The combines are rolling throughout the region and the general theme is that yields are highly variable. The surprise is that soybean yields have been better than farmers expected, especially in South Dakota which has had nearly the entire state in some level of drought through the 2021 growing season. Yields in the state are ranging from 20 to 70 plus bushels per acre.
Arlington, South Dakota, farmer Craig Converse said he’s excited about the early results on his farm, and soybean yields are actually running higher than a year ago in many fields.
“Yields are surprisingly pretty good, as we got some timely and beneficial rains during the summer,” he said.
With moisture levels below normal normal, he was expecting a hit.
"They’re a little better than average and certainly better than I was anticipating going into it because we were five to six inches below normal," he said. "This last field I did was 10 bushels better than last year.”
Chad Schooley farms near Castlewood, in northeast South Dakota. He said his yields are all over the board but are still pretty amazing for the lack of rain. He ran a moisture deficit on the ground he farms from five to ten inches.
“We did one field that was in the low 20s, and we’ve had a couple fields on either side of 50, some bumping up to 60. It depends on the ground and the rainfall,” he said.
The beans are drying down fast but Schooley said moisture levels are from 10.5% to 13%.
The U.S. Department of Agriculture's Crop Progress Report showed soybean harvest at 17% done in South Dakota as of the week ending Sunday, September 26, with corn at 10%. Both are ahead of average.
Harvest is also progressing quickly in Iowa with the help of cooperative weather, and farmers have combined 18% of the soybean crop, which is 7% ahead of the five-year average. Corn harvest is also ahead of normal at t 9% versus the average of 6%. Just like South Dakota, early yield reports in Iowa are inconsistent.
Brent Renner farms in north central Iowa around Klemme and said he has seen huge variability in plant stage and soil moisture levels in the fields he has combined. That wasn’t a surprise for Klemme because of the weather during the 2021 growing season.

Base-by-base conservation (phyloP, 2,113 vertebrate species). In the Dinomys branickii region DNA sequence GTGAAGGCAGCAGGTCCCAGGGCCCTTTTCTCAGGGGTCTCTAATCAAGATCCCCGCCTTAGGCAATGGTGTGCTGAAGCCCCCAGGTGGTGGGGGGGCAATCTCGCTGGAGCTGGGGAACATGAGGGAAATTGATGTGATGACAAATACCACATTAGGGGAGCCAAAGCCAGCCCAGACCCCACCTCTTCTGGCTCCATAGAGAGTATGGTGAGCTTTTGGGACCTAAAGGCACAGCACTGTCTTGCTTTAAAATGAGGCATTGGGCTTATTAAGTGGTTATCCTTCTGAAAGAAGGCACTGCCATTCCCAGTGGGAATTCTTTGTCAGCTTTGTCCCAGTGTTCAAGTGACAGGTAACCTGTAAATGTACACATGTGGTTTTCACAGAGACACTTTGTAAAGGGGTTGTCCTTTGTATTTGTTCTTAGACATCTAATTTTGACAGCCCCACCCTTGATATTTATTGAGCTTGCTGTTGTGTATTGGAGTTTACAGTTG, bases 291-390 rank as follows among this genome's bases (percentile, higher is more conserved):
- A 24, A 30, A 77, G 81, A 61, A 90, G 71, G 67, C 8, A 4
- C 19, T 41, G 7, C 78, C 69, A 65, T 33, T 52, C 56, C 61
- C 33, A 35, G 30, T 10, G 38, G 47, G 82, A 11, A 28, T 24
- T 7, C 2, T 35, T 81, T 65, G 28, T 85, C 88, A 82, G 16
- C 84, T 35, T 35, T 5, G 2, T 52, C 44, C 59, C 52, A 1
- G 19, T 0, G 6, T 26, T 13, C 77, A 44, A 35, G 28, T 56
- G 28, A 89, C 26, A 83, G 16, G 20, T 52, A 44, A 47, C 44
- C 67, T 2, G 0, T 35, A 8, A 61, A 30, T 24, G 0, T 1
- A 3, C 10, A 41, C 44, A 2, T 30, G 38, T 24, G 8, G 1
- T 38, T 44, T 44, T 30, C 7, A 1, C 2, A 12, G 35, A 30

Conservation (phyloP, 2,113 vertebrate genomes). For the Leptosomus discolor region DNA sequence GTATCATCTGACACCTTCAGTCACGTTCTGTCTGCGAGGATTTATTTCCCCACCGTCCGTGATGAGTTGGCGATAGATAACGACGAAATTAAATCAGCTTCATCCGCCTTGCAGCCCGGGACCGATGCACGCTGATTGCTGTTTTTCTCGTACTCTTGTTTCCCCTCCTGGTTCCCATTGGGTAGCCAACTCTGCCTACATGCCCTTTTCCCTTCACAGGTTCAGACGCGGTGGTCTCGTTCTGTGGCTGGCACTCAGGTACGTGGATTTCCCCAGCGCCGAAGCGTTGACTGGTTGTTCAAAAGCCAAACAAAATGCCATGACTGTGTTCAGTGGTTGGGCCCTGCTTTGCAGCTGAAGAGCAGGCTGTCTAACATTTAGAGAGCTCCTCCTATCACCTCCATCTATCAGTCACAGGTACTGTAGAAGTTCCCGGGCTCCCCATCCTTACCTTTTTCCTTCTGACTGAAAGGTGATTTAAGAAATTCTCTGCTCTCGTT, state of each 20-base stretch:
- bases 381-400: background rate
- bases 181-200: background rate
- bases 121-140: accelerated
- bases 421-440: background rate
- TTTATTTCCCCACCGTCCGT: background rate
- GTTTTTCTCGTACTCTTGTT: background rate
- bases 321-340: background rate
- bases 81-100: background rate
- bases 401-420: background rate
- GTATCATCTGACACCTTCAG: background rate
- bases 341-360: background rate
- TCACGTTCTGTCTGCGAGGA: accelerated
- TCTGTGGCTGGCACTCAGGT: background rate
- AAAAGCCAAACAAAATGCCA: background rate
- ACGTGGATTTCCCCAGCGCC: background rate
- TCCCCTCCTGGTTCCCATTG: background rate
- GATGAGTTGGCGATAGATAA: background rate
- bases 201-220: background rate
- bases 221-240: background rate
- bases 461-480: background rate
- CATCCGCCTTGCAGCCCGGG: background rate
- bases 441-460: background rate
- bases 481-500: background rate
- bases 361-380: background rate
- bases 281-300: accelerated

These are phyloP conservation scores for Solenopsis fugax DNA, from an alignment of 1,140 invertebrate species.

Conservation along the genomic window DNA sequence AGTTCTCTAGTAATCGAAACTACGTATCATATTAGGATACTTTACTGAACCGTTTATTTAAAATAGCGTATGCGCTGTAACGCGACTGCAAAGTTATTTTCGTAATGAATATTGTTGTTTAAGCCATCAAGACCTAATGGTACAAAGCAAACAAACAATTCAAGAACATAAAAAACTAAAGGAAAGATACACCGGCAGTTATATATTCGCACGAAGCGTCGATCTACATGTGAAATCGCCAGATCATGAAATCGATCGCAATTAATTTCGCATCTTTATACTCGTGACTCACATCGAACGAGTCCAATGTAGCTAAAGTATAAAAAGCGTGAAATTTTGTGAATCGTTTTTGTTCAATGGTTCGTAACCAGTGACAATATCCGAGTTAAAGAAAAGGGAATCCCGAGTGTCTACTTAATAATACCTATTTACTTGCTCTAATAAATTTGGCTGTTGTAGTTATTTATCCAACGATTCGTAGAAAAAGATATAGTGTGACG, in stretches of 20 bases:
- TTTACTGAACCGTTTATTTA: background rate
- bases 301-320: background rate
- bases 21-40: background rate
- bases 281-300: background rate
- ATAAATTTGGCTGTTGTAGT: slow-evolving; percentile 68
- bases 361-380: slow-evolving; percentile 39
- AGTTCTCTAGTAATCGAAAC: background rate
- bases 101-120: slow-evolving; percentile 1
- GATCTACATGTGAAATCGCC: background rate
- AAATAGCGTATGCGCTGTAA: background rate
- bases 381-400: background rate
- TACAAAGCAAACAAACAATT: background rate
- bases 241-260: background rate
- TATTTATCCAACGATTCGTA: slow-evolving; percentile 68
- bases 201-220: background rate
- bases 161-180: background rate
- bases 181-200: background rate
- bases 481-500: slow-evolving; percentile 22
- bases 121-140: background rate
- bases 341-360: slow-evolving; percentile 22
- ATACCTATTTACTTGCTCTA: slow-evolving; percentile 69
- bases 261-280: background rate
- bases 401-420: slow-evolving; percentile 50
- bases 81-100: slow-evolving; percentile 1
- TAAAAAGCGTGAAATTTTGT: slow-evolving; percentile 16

“We had a crazy year this year," he said. "We had some areas that were affected by frost and replant.”
He said there are also large yield swings in the beans he’s combined, both within fields and between fields.
“Of the two fields that I’ve done so far, the first field I combined was in the high 40s and the other was in the mid-60s," he said. "So quite variable.”
However, he said the limited moisture he had this season means some of higher end yields are a welcome surprise. His soils have a high pH, so it is difficult for him to achieve 70 bushels beans.
Jeff Frank also farms in north central Iowa near Auburn. He said he ran a soil moisture deficit of 10 inches this season on his farm but caught a few timely rains in August that benefitted the soybean crop, pushing higher soybean yields than he estimated.
“Most of mine have been running right around 70. My (Actual Production History) is 68 so I’m just a little above my APH, which shocked me," Frank said. "The beans are weed free, and we pretty much threw everything at them; we put fungicide on, we put insecticide on.”
Frank and Renner said both soybeans and corn have been drying down fast with the dry weather and much above normal temperatures. Some corn has standability issues due to the drought stress, which will make harvest scheduling a challenge.